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"Paul Collins is a Rock n’ Roll warrior. He has been playing his brand of honest, infectious power pop, new wave, Rock n’ Roll, whatever you want to call it, for almost 40 years. This man, along with his band, is out there, fighting for your soul. Traveling the world many times over and making new music using their blood sweat and tears. Paul isn’t some fat cat making a couple of festival appearances a year waving at his fans like some kind of pathetic mascot, living off his royalties. This man is out fighting a war, dug deep in the jungles of battle, waging combat against all these posturing rock stars. These are the kinds of people that sour so many against guitar rock and driving them to dull, soulless electronic pop music. In fact, if Rock n’ Roll was at proper war and we were all its soldiers, then Paul Collins would be our commanding general!” -- Audio Ammunition
Paul Collins is a formative figure in powerpop, and indeed in rock’n’roll history. He started out in THE NERVES, whose sole release, a 1976 self-titled four-song EP distributed by independent Bomp! Records, is most famous for “Hanging on the Telephone”, which went unnoticed when it was originally released, but turned into a UK top 5 single when covered by Blondie. After The Nerves’ ended, drummer Collins and bassist Peter Case formed The Breakaways with Pat Stengl. The Breakaways swiftly dissolved as well and Case and Collins (now on rhythm guitar) recruited Steve Huff (bass & backing vocals) and Mike Ruiz (drums) into what would later become THE BEAT. Case, however, quit to go solo before eventually forming The Plimsouls. Collins now took lead vocals on all of the songs, with the addition of Larry Whitman (lead guitar & backing vocals), and The Beat were on their way.
The Los Angeles powerpop scene was beginning to garner national attention and Collins signed the band Columbia/CBS and Bill Graham Management. CBS released their self-titled debut in October 1979. All twelve songs were Collins originals with other band members taking co-writing credit each, all on different songs. Continuing in the style of The Nerves, the album consisted of harmony-laden, driving guitar pop songs, including a re-recorded version of Nerves song “Working Too Hard”. The album was critically acclaimed and is today remembered as a classic of the genre. The group appeared on Dick Clark’s American Bandstand and contributed a song to the soundtrack LP of the massively popular movie Caddyshack. Despite this promotion, diligent touring alongside such popular artists as Ian Gomm and The Jam and a tour of Europe, The Beat found limited commercial success.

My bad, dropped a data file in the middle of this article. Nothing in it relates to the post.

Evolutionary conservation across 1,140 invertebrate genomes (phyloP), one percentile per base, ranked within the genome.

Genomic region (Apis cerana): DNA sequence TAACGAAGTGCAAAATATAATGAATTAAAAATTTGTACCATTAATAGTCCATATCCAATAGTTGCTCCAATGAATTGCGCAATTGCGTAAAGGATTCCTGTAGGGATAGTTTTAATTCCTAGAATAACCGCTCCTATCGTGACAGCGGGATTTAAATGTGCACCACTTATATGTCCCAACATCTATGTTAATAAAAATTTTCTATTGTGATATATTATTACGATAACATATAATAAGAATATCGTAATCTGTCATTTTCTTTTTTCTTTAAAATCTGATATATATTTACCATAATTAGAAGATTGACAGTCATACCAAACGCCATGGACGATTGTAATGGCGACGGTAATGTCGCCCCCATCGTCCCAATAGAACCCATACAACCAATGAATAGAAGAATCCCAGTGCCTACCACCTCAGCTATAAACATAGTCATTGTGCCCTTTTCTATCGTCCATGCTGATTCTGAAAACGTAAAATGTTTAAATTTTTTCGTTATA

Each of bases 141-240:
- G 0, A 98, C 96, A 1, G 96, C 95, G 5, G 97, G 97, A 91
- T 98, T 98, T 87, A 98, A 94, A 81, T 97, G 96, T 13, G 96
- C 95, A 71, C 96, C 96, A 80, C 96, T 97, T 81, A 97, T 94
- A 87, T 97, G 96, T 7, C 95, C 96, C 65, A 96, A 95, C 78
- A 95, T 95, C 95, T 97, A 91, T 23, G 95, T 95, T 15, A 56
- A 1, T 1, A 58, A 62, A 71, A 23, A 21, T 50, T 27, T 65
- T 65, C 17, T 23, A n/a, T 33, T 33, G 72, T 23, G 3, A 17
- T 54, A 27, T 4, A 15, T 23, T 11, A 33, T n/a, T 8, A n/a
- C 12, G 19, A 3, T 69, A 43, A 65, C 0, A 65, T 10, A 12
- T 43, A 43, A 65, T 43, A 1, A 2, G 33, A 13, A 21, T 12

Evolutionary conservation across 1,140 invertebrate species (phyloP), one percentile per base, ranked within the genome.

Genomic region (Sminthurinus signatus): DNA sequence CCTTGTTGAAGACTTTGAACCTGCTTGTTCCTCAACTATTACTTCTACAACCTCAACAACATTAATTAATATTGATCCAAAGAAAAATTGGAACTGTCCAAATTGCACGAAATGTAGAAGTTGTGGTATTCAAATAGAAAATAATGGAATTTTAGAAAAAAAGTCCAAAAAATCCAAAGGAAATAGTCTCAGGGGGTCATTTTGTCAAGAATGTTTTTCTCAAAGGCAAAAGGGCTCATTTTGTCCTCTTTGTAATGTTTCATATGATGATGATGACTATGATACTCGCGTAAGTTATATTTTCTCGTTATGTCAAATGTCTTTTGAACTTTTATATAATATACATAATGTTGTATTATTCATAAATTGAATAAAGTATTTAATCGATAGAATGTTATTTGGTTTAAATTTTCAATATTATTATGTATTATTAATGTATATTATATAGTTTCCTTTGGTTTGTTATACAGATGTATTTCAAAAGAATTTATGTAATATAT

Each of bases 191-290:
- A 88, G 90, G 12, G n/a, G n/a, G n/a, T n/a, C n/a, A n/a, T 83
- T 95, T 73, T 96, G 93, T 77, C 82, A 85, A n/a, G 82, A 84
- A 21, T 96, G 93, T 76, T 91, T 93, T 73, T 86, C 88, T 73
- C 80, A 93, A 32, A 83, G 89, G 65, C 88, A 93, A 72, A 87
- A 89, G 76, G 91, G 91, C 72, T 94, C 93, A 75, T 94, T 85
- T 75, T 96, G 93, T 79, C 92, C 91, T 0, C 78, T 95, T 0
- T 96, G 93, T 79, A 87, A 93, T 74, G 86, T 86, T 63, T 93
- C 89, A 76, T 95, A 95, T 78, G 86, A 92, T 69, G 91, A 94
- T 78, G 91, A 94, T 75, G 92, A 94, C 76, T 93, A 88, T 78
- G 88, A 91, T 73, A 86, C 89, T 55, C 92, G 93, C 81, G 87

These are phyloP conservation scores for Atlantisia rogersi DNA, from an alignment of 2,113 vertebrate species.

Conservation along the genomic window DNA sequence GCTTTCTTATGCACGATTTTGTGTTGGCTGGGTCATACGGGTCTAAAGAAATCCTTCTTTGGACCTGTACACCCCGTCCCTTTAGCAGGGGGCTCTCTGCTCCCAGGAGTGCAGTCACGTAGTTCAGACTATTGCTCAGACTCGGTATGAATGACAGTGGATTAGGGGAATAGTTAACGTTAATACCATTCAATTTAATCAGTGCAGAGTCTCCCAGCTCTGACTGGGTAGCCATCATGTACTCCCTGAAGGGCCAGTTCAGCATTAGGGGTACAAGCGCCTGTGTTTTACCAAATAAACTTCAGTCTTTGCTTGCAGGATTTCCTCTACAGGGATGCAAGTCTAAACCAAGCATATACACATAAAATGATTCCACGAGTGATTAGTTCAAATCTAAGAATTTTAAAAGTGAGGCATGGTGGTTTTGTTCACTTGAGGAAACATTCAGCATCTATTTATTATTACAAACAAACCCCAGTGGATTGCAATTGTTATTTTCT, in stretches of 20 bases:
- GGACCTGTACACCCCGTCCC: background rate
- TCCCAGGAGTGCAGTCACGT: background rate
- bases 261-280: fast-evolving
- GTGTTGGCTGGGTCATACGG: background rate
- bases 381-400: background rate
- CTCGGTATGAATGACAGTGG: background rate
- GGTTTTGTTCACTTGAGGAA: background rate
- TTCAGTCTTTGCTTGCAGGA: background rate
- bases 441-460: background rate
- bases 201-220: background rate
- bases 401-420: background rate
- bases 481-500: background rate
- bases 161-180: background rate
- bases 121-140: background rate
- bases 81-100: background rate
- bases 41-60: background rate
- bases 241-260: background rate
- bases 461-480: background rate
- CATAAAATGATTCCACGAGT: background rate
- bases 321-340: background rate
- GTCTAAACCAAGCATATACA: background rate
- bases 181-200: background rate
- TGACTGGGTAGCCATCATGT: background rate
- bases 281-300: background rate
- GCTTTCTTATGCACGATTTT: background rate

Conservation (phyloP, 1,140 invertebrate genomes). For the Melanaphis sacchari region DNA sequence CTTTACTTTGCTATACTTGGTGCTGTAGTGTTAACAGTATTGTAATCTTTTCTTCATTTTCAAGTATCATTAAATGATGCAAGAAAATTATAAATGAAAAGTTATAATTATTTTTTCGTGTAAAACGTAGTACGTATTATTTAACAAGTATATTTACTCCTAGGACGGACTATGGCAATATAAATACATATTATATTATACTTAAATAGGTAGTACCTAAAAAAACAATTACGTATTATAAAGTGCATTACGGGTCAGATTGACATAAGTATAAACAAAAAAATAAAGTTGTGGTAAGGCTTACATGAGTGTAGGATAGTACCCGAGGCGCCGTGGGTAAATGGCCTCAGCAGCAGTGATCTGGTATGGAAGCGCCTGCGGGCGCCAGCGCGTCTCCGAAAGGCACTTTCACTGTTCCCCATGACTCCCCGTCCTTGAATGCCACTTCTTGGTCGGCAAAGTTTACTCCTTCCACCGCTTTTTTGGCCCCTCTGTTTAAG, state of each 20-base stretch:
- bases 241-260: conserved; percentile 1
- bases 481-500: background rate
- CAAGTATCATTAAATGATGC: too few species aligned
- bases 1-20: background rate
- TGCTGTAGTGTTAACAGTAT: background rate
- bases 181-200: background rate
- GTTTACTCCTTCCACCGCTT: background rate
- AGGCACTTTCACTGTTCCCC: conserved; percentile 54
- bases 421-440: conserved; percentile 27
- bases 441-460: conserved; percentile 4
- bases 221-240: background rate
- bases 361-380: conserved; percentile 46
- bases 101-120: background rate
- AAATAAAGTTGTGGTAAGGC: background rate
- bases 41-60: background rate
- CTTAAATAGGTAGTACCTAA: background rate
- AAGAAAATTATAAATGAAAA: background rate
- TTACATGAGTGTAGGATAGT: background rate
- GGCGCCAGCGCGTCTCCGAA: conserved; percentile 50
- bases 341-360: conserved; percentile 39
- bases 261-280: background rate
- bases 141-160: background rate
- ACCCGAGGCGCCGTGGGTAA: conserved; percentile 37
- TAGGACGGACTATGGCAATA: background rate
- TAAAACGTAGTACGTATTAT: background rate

(The British ska group of the same name were first to establish themselves as “The Beat” in Europe, however, which forced the American “Beat” to be referred to as “Paul Collins Beat” on that continent. The Collins’ “The Beat” was first to release their album in their home territory, though, forcing the British group to use the name “The English Beat” in the USA. In 2015, the two bands toured together as “Two beats, hearting as one”!)
Their second album for CBS, The Kids Are The Same, was released in 1982, with the group billed as “Paul Collins’ Beat” worldwide but fared less well than their debut. Despite being dropped by CBS the group self-financed the production of three videos, including “On The Highway”, which had been modestly promoted to AOR radio by CBS. This video was put on medium rotation for several months by the then fledgling MTV network much to the chagrin of their former label. The MTV exposure kept the group busy to the point of burnout. With line up changes a New York line-up reclaimed the name “The Beat” and released the five-song 12” mini-album To Beat or Not To Beat in 1983. “Dance, Dance” was made into a music video in 1984 and received exposure on MTV. With better sales on its European release Collins relocated, for several years, to promote the release and tour, recording and releasing more records, and gaining a steady following on the continent.
Today, after performing Americana style alt-country music as the Paul Collins Band he’s revived The Paul Collins Beat and performs to fans across Europe, including several visits to the UK, with a live show that is as energetic and enthralling as you might imagine it was back in LA back in the late 1970s/early 80s.
Paul will be performing at the Dirty Water Club on Saturday 13 May, his only UK date during his European tour. Click the ticket link to get advance, discount, no-fee tickets.